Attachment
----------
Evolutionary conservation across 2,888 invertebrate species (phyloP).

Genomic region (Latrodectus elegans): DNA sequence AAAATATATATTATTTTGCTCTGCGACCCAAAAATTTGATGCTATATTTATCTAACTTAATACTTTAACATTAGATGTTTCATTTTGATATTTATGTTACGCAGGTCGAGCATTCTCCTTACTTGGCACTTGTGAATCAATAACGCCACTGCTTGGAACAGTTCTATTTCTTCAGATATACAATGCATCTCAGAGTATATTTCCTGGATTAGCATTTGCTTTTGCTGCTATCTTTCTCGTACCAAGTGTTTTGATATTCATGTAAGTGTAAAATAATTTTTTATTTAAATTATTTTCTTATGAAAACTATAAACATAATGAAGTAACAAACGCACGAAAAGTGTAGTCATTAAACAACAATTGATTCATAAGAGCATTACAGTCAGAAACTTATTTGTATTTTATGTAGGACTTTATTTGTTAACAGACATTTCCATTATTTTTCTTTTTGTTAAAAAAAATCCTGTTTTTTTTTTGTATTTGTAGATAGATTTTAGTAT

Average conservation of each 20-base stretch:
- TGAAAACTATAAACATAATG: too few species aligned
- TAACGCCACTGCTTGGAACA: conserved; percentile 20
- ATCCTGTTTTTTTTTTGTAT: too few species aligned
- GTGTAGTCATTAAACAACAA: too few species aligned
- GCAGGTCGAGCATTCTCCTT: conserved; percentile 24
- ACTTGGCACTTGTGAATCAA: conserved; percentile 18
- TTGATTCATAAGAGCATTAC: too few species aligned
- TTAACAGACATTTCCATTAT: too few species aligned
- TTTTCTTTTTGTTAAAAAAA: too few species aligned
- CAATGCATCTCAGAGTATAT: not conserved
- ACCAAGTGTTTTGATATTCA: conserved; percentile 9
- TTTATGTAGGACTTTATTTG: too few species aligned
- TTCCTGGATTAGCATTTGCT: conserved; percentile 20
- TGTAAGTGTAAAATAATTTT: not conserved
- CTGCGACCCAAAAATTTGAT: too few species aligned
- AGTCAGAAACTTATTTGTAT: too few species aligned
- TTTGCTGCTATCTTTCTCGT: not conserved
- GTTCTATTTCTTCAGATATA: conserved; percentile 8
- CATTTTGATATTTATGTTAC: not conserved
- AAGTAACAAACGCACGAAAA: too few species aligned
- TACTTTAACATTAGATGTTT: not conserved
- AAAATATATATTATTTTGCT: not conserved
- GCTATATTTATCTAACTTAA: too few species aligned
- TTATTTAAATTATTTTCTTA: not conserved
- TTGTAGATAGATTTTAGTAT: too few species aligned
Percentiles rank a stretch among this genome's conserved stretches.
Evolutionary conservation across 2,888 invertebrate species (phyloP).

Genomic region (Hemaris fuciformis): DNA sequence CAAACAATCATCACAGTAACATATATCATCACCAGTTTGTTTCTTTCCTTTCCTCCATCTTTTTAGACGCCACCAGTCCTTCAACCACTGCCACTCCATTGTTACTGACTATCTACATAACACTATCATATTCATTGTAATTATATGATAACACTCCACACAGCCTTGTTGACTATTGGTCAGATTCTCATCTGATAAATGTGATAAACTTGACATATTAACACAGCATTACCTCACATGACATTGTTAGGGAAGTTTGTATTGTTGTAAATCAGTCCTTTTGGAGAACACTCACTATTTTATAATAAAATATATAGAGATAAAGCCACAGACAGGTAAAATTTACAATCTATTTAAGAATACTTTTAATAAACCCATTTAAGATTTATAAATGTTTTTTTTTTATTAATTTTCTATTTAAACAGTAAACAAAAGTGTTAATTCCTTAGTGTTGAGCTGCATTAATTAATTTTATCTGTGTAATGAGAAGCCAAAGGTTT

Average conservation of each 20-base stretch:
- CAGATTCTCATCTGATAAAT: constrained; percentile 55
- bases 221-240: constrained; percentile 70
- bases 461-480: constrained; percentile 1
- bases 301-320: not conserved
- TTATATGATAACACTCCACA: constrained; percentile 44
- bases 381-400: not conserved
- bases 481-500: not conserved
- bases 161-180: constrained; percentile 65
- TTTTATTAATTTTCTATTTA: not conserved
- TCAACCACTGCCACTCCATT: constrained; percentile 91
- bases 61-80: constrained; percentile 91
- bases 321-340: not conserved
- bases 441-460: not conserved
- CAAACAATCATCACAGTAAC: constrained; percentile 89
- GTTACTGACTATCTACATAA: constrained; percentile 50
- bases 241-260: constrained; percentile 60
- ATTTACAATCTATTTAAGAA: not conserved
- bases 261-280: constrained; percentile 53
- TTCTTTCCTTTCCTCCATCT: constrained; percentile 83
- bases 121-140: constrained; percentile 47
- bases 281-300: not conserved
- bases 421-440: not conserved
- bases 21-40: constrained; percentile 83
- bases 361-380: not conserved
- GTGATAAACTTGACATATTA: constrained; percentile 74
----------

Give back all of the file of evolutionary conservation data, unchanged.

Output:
Evolutionary conservation across 2,888 invertebrate species (phyloP).

Genomic region (Latrodectus elegans): DNA sequence AAAATATATATTATTTTGCTCTGCGACCCAAAAATTTGATGCTATATTTATCTAACTTAATACTTTAACATTAGATGTTTCATTTTGATATTTATGTTACGCAGGTCGAGCATTCTCCTTACTTGGCACTTGTGAATCAATAACGCCACTGCTTGGAACAGTTCTATTTCTTCAGATATACAATGCATCTCAGAGTATATTTCCTGGATTAGCATTTGCTTTTGCTGCTATCTTTCTCGTACCAAGTGTTTTGATATTCATGTAAGTGTAAAATAATTTTTTATTTAAATTATTTTCTTATGAAAACTATAAACATAATGAAGTAACAAACGCACGAAAAGTGTAGTCATTAAACAACAATTGATTCATAAGAGCATTACAGTCAGAAACTTATTTGTATTTTATGTAGGACTTTATTTGTTAACAGACATTTCCATTATTTTTCTTTTTGTTAAAAAAAATCCTGTTTTTTTTTTGTATTTGTAGATAGATTTTAGTAT

Average conservation of each 20-base stretch:
- TGAAAACTATAAACATAATG: too few species aligned
- TAACGCCACTGCTTGGAACA: conserved; percentile 20
- ATCCTGTTTTTTTTTTGTAT: too few species aligned
- GTGTAGTCATTAAACAACAA: too few species aligned
- GCAGGTCGAGCATTCTCCTT: conserved; percentile 24
- ACTTGGCACTTGTGAATCAA: conserved; percentile 18
- TTGATTCATAAGAGCATTAC: too few species aligned
- TTAACAGACATTTCCATTAT: too few species aligned
- TTTTCTTTTTGTTAAAAAAA: too few species aligned
- CAATGCATCTCAGAGTATAT: not conserved
- ACCAAGTGTTTTGATATTCA: conserved; percentile 9
- TTTATGTAGGACTTTATTTG: too few species aligned
- TTCCTGGATTAGCATTTGCT: conserved; percentile 20
- TGTAAGTGTAAAATAATTTT: not conserved
- CTGCGACCCAAAAATTTGAT: too few species aligned
- AGTCAGAAACTTATTTGTAT: too few species aligned
- TTTGCTGCTATCTTTCTCGT: not conserved
- GTTCTATTTCTTCAGATATA: conserved; percentile 8
- CATTTTGATATTTATGTTAC: not conserved
- AAGTAACAAACGCACGAAAA: too few species aligned
- TACTTTAACATTAGATGTTT: not conserved
- AAAATATATATTATTTTGCT: not conserved
- GCTATATTTATCTAACTTAA: too few species aligned
- TTATTTAAATTATTTTCTTA: not conserved
- TTGTAGATAGATTTTAGTAT: too few species aligned
Percentiles rank a stretch among this genome's conserved stretches.
Evolutionary conservation across 2,888 invertebrate species (phyloP).

Genomic region (Hemaris fuciformis): DNA sequence CAAACAATCATCACAGTAACATATATCATCACCAGTTTGTTTCTTTCCTTTCCTCCATCTTTTTAGACGCCACCAGTCCTTCAACCACTGCCACTCCATTGTTACTGACTATCTACATAACACTATCATATTCATTGTAATTATATGATAACACTCCACACAGCCTTGTTGACTATTGGTCAGATTCTCATCTGATAAATGTGATAAACTTGACATATTAACACAGCATTACCTCACATGACATTGTTAGGGAAGTTTGTATTGTTGTAAATCAGTCCTTTTGGAGAACACTCACTATTTTATAATAAAATATATAGAGATAAAGCCACAGACAGGTAAAATTTACAATCTATTTAAGAATACTTTTAATAAACCCATTTAAGATTTATAAATGTTTTTTTTTTATTAATTTTCTATTTAAACAGTAAACAAAAGTGTTAATTCCTTAGTGTTGAGCTGCATTAATTAATTTTATCTGTGTAATGAGAAGCCAAAGGTTT

Average conservation of each 20-base stretch:
- CAGATTCTCATCTGATAAAT: constrained; percentile 55
- bases 221-240: constrained; percentile 70
- bases 461-480: constrained; percentile 1
- bases 301-320: not conserved
- TTATATGATAACACTCCACA: constrained; percentile 44
- bases 381-400: not conserved
- bases 481-500: not conserved
- bases 161-180: constrained; percentile 65
- TTTTATTAATTTTCTATTTA: not conserved
- TCAACCACTGCCACTCCATT: constrained; percentile 91
- bases 61-80: constrained; percentile 91
- bases 321-340: not conserved
- bases 441-460: not conserved
- CAAACAATCATCACAGTAAC: constrained; percentile 89
- GTTACTGACTATCTACATAA: constrained; percentile 50
- bases 241-260: constrained; percentile 60
- ATTTACAATCTATTTAAGAA: not conserved
- bases 261-280: constrained; percentile 53
- TTCTTTCCTTTCCTCCATCT: constrained; percentile 83
- bases 121-140: constrained; percentile 47
- bases 281-300: not conserved
- bases 421-440: not conserved
- bases 21-40: constrained; percentile 83
- bases 361-380: not conserved
- GTGATAAACTTGACATATTA: constrained; percentile 74